A string of recent incidents has refocused China’s attention on animal abuse. In April, a university student in the eastern Shandong province was expelled amid an uproar after posting videos of himself torturing and killing stray cats on social media. In February, at the peak of the country’s COVID-19 outbreak, many owners abandoned their pets after rumors spread of animal-to-human transmission. And even though the National People’s Congress banned eating wildlife later that month, wild animals continue to be exploited as entertainment, pets, and ingredients for traditional medicine.
China’s lack of a law against mistreating animals makes these problems harder to address. Although scholars and legal experts renewed calls for an animal welfare or animal cruelty law at this May’s “two sessions” legislative meetings, public misunderstandings regarding the term “animal welfare” have slowed progress. A draft law on the prevention of animal cruelty has made little progress since being proposed by legal scholars in 2010, and mention of “animal welfare” was stricken from the final versions of laws related to stock breeding and wildlife protection.
Part of the problem is terminology. The concept of treating animals kindly has roots in traditional Chinese culture, whether in the Confucian precepts of benevolence and compassion, Buddhist calls for the protection of life, or Taoist notions of the oneness of man and nature. Yet the idea of “animal welfare” feels strange to many Chinese, who often think of it as an imported concept or associate the word “welfare” with social welfare.
This creates the misperception that advocating for animal welfare means opposing the consumption and use of animal products, or putting the needs of animals above those of humans. But there’s no contradiction between advocating animal welfare and protecting human welfare — in fact, the two often complement and promote each other.
At the heart of animal welfare is the kind treatment of animals, including livestock. It’s about doing one’s best to avoid and reduce unnecessary animal suffering, keeping them both physically and mentally healthy, and providing them with clean drinking water, sufficient food, appropriate living space, and the freedom to express normal behavior.
Since the 1960s, many countries have sought to prevent animal abuse and improve the living conditions of animals affected by human activity or living under human care by passing laws protecting or guaranteeing animal welfare. At present, more than 100 countries and regions have enacted legislation to this effect. China’s Hong Kong, Macao, and Taiwan have also passed animal welfare or anti-animal abuse legislation, including provisions variously outlawing the consumption of cats and dogs, making it illegal to abandon pets, and establishing penalties for animal abuse.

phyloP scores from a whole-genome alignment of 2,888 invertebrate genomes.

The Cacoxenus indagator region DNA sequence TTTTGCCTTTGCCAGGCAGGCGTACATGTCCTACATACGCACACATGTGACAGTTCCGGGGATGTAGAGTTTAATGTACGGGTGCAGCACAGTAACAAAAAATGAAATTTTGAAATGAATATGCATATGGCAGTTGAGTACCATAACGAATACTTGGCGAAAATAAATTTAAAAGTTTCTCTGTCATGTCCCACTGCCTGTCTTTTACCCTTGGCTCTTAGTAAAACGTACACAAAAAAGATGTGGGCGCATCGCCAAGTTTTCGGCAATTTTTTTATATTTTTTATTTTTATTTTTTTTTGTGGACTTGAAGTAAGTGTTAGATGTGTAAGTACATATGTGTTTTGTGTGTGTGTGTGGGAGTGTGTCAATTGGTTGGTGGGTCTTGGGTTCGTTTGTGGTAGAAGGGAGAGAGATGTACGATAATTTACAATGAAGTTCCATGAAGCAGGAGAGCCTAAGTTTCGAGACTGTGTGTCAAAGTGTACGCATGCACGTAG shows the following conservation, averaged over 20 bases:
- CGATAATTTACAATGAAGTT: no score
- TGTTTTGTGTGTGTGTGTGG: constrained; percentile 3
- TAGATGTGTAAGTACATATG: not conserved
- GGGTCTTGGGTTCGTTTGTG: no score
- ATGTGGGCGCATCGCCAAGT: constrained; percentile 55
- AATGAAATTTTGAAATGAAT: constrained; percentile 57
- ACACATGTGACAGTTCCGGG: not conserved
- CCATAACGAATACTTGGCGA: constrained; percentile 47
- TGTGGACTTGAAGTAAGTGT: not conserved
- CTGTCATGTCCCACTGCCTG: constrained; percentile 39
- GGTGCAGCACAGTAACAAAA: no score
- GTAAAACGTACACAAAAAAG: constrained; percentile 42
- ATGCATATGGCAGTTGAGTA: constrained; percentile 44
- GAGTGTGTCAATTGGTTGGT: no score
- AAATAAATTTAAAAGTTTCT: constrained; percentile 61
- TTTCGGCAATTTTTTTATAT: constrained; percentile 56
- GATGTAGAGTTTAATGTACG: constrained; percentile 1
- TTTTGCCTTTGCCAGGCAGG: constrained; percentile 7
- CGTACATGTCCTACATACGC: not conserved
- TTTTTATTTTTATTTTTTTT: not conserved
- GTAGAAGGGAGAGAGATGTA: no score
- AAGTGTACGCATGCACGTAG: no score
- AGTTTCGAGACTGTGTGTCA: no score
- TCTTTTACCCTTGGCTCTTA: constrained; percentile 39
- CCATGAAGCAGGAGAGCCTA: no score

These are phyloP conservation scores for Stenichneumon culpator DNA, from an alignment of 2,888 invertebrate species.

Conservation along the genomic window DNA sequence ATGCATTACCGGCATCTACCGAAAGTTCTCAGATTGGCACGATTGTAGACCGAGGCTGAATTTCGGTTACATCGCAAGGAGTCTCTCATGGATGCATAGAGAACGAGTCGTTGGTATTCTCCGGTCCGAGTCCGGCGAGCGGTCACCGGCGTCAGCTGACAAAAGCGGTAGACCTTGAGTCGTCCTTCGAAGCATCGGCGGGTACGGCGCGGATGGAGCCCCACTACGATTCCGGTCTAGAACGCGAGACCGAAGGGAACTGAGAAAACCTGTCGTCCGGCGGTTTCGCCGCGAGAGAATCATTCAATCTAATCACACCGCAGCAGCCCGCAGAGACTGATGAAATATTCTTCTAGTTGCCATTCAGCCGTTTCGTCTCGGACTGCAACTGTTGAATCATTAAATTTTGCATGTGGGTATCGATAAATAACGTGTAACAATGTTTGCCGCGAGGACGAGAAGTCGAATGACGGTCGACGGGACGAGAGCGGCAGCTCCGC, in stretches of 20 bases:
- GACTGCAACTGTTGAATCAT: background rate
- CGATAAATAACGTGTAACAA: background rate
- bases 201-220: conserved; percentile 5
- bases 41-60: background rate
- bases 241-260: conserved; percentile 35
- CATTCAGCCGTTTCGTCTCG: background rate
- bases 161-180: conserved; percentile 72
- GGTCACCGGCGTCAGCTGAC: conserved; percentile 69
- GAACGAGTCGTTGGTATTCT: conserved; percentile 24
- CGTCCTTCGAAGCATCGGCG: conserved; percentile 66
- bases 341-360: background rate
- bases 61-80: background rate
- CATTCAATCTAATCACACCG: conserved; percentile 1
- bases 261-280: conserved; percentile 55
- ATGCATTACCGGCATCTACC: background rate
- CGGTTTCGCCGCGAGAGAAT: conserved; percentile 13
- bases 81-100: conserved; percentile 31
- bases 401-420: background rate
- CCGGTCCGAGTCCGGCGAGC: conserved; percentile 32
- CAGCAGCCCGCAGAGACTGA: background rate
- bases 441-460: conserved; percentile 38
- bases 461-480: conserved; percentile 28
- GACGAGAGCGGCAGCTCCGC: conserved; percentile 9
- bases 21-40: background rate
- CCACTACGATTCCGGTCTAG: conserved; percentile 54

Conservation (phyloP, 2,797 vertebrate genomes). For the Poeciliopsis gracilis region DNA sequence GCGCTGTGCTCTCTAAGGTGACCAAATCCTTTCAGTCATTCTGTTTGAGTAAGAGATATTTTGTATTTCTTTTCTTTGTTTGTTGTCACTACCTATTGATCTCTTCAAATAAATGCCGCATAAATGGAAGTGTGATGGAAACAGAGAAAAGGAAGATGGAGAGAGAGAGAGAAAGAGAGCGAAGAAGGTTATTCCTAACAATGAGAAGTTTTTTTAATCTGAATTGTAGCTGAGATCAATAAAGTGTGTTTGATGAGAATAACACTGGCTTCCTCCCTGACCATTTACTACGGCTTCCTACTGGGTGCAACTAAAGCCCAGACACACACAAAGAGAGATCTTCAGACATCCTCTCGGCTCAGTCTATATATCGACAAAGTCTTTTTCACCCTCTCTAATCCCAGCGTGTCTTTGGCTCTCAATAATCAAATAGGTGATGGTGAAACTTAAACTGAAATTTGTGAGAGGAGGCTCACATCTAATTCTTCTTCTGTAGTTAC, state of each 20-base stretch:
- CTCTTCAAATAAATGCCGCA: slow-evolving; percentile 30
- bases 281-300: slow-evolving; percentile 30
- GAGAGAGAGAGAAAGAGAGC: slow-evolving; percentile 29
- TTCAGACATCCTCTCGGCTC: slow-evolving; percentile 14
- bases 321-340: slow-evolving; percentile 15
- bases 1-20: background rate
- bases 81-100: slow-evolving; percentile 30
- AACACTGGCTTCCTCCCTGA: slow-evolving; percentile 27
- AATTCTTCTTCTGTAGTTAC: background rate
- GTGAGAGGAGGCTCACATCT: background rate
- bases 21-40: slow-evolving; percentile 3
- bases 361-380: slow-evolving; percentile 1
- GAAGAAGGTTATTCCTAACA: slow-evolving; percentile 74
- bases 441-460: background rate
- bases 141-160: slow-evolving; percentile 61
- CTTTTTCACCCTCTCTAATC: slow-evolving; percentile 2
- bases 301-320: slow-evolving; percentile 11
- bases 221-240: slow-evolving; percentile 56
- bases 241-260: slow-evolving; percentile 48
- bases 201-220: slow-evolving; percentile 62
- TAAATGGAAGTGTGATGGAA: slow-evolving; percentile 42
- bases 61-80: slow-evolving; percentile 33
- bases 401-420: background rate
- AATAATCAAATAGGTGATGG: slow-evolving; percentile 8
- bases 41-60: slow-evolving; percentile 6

There are some similar rules on the Chinese mainland, such as regulations related to animal experiments, livestock breeding, and local rules on pet management. However, these generally lack defined consequences, meaning violators often go unpunished.
This is despite the fact that many of the major challenges facing humanity today, including those related to public health, environmental protection, climate change, and scientific research, involve animals. Take food safety, for example. The rates of animal disease and mortality are significantly higher on farms where animals are kept in crowded, dirty, and cramped spaces. In response, factory farmers may provide their animals with large quantities of antibiotics and hormones, which in turn pose hidden dangers to the health of consumers.
As for slaughtering, humane methods not only greatly alleviate the suffering of animals, but also effectively reduce the amount of epinephrine released by animals in extreme fear or stress.
Safeguarding animal welfare can even reduce and prevent the risk of animal-to-human disease transmission. The COVID-19 pandemic should push humans to reflect on their encroachment into animal habitats. Since the 1980s, the number of recorded emerging infectious diseases has grown rapidly. And more than 70% of those classified as zoonotic diseases — diseases originating in fauna — have been traced to wild animals. Without doing anything to address the underlying risks of habitat encroachment, it will be very difficult to effectively reduce the danger posed by these diseases in the future.
There are signs Chinese are becoming more open to and accepting of animal welfare. For example, a bear bile company became the target of public outrage after its plans to go public were reported, and some regions have issued stringent new rules banning or restricting cat and dog consumption. Even attitudes toward tourist activities like riding elephants in Thailand have undergone a marked shift in recent years.
Improving animal welfare is a slow process. It usually begins with education, then understanding, and finally lawmaking. The first two are crucial, but real enforcement still requires legal mechanisms. Passing animal welfare legislation is both a general global trend and the responsibility of every major country.
Translator: David Ball; editor: Cai Yiwen.
(Header image: A woman feeds dogs at an anmial protection center in Xining, Qinghai province, May 20, 2020. Ma Mingyan/CNS/VCG)